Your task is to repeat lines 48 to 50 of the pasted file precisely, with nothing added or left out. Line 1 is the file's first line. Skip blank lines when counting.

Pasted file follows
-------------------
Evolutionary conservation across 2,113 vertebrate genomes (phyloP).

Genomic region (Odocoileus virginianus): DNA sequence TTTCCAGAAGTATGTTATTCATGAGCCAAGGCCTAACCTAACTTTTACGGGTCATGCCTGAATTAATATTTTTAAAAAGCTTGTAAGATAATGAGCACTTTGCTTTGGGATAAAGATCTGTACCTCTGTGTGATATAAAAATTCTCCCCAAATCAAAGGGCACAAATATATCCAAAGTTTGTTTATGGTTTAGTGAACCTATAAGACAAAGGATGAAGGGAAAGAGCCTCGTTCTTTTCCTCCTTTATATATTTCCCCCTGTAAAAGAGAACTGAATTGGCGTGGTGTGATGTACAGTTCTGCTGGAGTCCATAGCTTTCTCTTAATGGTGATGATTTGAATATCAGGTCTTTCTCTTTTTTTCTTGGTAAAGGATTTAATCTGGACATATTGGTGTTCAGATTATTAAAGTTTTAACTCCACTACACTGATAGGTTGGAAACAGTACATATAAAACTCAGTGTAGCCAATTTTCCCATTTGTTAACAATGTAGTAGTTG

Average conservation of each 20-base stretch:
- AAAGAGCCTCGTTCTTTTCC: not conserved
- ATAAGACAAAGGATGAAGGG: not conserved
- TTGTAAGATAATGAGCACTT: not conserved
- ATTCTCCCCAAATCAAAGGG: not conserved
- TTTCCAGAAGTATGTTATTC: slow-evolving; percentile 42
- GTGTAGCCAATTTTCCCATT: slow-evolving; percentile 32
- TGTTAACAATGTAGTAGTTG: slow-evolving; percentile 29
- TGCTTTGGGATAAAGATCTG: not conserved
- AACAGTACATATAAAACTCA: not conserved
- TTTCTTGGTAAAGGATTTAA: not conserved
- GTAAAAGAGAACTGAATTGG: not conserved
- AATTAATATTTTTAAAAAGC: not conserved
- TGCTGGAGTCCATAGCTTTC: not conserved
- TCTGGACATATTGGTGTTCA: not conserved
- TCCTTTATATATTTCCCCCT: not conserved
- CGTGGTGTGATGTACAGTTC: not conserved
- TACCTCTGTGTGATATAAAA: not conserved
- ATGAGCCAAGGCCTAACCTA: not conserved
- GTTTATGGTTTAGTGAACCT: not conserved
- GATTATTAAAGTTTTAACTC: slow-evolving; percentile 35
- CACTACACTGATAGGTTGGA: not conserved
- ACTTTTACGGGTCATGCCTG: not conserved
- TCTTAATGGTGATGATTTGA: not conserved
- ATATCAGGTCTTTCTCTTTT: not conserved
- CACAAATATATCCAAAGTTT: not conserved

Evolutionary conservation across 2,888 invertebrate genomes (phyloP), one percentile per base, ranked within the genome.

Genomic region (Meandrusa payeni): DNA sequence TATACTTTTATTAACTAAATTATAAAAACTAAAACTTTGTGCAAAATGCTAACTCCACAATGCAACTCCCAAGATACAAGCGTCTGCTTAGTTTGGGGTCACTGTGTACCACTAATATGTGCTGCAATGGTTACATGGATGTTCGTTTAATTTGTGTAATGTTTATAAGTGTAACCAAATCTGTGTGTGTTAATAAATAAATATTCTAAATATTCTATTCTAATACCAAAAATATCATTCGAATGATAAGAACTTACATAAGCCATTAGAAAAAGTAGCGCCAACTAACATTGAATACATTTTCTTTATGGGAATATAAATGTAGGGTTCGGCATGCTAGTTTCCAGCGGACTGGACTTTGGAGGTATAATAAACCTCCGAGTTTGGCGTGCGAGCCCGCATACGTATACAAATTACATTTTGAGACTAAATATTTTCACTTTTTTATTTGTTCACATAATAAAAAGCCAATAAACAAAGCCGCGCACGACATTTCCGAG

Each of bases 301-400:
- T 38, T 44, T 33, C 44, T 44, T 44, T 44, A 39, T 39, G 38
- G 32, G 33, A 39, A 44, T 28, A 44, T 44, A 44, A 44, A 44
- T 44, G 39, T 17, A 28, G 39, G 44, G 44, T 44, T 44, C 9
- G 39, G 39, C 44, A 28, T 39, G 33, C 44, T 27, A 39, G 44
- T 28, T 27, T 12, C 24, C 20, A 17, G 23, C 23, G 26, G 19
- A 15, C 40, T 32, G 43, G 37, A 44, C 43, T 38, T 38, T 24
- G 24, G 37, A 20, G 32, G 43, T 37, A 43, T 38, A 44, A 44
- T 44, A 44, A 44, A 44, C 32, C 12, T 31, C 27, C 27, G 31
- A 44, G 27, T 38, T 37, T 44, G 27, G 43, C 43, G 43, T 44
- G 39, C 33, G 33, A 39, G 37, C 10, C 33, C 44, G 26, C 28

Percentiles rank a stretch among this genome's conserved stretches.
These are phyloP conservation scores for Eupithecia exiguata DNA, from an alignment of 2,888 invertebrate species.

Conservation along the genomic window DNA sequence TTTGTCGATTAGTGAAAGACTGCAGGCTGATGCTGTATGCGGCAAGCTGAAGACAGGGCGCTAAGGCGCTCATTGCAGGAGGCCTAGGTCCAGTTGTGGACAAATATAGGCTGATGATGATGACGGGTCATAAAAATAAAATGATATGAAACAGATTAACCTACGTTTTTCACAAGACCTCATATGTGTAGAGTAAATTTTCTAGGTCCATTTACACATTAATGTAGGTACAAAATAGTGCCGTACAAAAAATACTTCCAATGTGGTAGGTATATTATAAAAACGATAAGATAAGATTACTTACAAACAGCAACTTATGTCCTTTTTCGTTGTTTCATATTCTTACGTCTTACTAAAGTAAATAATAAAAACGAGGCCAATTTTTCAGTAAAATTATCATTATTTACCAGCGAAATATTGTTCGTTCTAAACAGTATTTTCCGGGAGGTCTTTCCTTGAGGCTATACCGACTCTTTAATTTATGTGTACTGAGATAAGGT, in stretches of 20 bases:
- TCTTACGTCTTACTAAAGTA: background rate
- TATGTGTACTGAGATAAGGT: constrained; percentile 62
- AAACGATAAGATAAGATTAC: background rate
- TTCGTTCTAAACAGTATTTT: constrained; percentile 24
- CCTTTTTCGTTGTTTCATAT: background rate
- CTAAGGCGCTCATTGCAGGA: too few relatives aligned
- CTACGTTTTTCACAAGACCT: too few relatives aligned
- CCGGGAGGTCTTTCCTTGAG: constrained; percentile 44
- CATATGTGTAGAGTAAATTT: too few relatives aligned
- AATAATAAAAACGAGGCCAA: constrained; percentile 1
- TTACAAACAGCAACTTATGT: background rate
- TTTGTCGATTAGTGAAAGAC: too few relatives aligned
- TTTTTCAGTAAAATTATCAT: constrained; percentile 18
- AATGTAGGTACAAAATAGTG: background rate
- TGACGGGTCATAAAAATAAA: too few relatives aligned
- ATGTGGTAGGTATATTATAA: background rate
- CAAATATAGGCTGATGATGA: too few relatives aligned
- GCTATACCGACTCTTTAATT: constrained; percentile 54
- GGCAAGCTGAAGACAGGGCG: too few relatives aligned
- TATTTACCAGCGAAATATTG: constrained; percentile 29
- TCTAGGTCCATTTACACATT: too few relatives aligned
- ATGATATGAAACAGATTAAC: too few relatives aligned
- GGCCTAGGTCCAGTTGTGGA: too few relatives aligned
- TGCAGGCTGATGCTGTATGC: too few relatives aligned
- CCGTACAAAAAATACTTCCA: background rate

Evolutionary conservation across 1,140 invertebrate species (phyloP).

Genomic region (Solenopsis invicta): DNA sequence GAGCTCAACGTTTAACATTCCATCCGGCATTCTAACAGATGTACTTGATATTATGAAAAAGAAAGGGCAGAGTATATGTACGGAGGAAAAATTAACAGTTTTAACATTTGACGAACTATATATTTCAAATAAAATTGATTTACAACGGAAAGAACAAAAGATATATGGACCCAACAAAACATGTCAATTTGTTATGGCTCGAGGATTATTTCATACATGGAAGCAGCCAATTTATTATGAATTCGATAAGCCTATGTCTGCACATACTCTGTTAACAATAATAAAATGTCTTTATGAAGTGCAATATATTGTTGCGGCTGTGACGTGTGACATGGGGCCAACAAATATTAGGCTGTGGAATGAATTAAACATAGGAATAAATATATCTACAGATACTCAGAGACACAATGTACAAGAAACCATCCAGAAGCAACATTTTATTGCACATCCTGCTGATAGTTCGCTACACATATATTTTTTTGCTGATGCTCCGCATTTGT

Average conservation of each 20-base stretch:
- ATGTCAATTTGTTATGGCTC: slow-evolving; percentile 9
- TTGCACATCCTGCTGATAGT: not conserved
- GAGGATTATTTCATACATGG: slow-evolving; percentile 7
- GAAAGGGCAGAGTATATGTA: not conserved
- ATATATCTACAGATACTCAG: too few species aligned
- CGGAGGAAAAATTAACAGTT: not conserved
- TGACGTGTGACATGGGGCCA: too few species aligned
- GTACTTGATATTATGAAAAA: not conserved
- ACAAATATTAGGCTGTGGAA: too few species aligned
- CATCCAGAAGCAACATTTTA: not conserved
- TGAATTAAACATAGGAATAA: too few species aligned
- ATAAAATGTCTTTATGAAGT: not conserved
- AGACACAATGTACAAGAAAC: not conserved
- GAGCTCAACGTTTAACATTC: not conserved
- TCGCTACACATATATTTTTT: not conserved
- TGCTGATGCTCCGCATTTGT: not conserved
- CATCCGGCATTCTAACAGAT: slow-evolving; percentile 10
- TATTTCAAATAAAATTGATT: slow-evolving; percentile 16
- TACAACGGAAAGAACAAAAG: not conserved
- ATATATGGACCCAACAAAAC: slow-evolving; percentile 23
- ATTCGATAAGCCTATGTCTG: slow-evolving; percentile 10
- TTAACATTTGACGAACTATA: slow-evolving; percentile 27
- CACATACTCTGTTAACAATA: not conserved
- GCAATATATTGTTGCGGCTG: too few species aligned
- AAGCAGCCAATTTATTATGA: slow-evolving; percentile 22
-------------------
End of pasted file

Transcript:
- TTCGTTCTAAACAGTATTTT: constrained; percentile 24
- CCTTTTTCGTTGTTTCATAT: background rate
- CTAAGGCGCTCATTGCAGGA: too few relatives aligned